Design opportunities arise as drivers become riders interiors expert Hendriks says

Design opportunities arise as drivers become riders, interiors expert Hendriks says.

Three Developing Trends Shape Future Automotive Interiors

Yanfeng’s Han Hendriks says EVs, autonomous cars and mobility services are “disruptors,” but in the best sense.

TRAVERSE CITY, MI – Three developing automotive trends – electric vehicles, self-driving autos and car sharing – will shape how future interiors look and enhance their marketplace importance, says Han Hendriks, chief technology officer at Yanfeng Automotive Interiors.

He calls EVs, autonomous cars and mobility services disruptors, but in the best sense, because of how they will benefit the automotive-interiors business.

“They are three trends that are so impactful, and we’re in the middle of the transition,” he says during a session entitled “Car of Tomorrow” at the Center for Automotive Research Management Briefing Seminars here.

As EV propulsion systems become more standardized, consumers will face fewer powertrain choices, he says. Consequently, more purchase decisions will center on interiors as a point of differentiation, not what’s under the hood.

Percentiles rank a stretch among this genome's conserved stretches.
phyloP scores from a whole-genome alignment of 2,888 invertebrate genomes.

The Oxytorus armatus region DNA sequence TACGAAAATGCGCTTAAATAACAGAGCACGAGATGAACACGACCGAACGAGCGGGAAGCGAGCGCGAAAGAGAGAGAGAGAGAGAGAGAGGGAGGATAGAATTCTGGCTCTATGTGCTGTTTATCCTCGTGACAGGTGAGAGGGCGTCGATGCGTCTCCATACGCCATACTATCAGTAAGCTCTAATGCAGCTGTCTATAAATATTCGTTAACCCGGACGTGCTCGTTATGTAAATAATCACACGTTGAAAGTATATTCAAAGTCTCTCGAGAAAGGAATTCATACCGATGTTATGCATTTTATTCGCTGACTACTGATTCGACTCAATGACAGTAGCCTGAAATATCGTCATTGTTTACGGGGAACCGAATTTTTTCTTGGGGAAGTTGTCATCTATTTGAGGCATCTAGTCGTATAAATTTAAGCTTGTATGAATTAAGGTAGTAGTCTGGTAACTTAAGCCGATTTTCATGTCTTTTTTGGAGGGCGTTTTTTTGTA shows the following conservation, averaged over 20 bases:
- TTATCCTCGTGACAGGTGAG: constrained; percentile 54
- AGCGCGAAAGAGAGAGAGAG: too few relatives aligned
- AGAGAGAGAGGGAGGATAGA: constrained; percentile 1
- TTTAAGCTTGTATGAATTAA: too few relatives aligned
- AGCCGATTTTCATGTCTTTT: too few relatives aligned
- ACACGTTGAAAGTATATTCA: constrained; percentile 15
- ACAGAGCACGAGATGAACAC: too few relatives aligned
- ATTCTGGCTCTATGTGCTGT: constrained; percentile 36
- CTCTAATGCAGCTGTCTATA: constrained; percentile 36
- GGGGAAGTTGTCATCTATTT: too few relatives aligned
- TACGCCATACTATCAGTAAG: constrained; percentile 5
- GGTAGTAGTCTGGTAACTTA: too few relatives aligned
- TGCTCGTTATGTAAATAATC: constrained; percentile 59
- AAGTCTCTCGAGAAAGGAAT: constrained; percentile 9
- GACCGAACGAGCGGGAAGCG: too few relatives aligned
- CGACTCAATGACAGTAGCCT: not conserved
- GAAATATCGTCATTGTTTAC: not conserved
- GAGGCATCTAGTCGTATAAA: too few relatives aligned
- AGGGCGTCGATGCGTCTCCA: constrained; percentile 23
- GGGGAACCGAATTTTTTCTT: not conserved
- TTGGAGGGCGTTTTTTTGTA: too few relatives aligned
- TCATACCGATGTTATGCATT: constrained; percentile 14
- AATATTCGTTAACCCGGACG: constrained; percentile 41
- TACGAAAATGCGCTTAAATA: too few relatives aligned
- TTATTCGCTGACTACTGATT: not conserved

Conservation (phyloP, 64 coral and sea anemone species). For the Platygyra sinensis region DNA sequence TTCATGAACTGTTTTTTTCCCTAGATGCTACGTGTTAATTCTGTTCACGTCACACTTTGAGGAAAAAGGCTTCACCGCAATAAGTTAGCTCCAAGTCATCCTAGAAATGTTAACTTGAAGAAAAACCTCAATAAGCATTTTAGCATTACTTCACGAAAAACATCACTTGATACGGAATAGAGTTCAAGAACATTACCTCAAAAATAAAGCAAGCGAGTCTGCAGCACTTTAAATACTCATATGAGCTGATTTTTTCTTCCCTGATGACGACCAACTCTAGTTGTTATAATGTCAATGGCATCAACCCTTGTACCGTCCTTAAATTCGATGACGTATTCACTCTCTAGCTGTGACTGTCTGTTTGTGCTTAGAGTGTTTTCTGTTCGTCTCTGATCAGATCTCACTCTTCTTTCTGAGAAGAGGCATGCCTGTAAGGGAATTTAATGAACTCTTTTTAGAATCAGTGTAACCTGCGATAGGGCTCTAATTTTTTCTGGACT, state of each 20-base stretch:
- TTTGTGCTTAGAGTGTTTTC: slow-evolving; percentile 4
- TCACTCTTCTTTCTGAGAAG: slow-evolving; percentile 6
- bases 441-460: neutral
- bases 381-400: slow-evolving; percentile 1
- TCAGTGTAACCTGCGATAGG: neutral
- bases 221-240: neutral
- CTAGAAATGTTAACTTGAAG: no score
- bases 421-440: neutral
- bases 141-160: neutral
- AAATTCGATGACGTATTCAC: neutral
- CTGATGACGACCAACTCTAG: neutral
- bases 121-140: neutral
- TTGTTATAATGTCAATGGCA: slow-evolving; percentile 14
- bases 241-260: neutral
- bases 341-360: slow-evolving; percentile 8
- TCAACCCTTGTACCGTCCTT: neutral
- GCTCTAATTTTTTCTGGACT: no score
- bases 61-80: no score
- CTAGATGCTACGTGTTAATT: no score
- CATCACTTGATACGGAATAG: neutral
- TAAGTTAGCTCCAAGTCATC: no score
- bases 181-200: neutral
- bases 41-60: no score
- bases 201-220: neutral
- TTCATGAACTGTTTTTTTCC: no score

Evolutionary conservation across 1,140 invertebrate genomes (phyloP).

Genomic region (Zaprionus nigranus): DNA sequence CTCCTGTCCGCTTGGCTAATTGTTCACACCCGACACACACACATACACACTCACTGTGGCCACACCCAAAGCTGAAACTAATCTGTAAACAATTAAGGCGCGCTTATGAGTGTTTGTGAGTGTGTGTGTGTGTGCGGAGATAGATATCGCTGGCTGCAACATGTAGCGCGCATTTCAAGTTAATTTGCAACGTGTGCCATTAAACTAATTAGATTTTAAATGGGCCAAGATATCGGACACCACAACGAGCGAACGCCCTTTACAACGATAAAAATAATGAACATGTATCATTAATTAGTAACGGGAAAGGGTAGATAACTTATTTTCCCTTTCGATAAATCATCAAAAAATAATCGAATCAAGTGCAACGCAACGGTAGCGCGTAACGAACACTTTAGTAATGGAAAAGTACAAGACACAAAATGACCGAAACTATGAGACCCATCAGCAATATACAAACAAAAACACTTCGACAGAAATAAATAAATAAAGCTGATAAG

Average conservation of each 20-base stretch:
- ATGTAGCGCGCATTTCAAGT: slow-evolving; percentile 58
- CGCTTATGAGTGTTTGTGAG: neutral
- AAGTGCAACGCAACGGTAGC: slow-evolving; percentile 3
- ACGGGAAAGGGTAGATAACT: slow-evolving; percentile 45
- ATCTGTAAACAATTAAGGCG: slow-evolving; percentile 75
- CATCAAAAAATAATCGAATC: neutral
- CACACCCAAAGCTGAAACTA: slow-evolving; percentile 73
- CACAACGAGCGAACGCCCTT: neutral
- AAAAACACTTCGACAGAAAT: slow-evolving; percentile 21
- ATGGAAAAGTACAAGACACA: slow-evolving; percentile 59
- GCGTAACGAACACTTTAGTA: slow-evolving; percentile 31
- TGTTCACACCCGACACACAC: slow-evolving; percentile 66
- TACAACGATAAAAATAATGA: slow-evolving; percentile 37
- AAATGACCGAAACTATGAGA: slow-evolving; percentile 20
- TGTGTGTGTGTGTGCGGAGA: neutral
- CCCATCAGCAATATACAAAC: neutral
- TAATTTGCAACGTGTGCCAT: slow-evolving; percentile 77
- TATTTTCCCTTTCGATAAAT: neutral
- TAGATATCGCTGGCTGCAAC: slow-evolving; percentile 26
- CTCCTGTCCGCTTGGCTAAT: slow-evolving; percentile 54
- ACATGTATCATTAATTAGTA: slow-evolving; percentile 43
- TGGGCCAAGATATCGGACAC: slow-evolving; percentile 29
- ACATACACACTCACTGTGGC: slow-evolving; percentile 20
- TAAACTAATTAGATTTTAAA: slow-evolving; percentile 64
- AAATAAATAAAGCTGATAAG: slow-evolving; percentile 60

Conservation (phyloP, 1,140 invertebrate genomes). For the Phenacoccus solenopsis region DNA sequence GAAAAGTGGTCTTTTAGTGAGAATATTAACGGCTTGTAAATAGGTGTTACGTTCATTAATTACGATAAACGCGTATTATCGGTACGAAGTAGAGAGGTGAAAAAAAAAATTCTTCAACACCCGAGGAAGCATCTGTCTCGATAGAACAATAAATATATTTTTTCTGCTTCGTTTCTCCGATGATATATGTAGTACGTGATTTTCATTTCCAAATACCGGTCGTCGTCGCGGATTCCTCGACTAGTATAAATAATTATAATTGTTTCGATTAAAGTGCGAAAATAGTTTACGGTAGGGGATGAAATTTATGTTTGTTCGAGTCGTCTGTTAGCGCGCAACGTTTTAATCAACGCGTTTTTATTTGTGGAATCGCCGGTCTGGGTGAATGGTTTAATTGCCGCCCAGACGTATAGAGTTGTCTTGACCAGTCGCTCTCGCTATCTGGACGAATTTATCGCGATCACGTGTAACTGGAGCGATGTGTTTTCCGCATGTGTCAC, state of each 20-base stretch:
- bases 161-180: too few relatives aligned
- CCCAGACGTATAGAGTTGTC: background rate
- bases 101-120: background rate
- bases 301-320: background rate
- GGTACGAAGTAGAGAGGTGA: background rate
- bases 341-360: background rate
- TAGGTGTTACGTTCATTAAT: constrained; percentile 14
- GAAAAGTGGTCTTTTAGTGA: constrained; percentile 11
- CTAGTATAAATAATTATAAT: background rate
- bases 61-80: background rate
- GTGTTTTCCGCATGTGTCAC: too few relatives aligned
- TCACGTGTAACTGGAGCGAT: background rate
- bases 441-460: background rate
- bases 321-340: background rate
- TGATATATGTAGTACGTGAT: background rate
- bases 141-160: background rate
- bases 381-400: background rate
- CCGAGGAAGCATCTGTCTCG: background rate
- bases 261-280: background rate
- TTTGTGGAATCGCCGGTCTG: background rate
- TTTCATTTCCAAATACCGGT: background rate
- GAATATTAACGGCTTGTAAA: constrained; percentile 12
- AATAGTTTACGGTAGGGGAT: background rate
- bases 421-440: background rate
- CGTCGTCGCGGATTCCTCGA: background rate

In autonomous vehicles to come, people who were drivers become riders, opening up assorted opportunities for interior designers, Hendriks says. “We spend a lot of time trying to figure that out.”

Designers are contemplating ways to reconfigure space that can transform into various functions, such as an office or entertainment center, for what Hendriks calls “tasking or relaxing.”    

A Yanfeng mock-up of a self-driving car interior includes a retractable steering wheel, a front passenger seat that swivels 180 degrees and rear seats that fold away completely to open up space. (“Eighty percent of the time, the rear seats aren’t in use,” Hendriks says.)

Car sharing “makes all the sense in the world,” he says. “It’s economical and allows people to choose the vehicles they want.” It also is stirring interior  designers’ imaginations. 

Hendriks speaks of the need for more durable interiors because mobility-services vehicles “will have 4,000 users instead of four.” He foresees heavy use requiring an interior that cleans itself.

“Interiors will be the No.1 differentiator in the age of mobility services, because the interiors will influence why someone picks a particular brand.”

[email protected]

TAGS: Interiors
Hide comments


  • Allowed HTML tags: <em> <strong> <blockquote> <br> <p>

Plain text

  • No HTML tags allowed.
  • Web page addresses and e-mail addresses turn into links automatically.
  • Lines and paragraphs break automatically.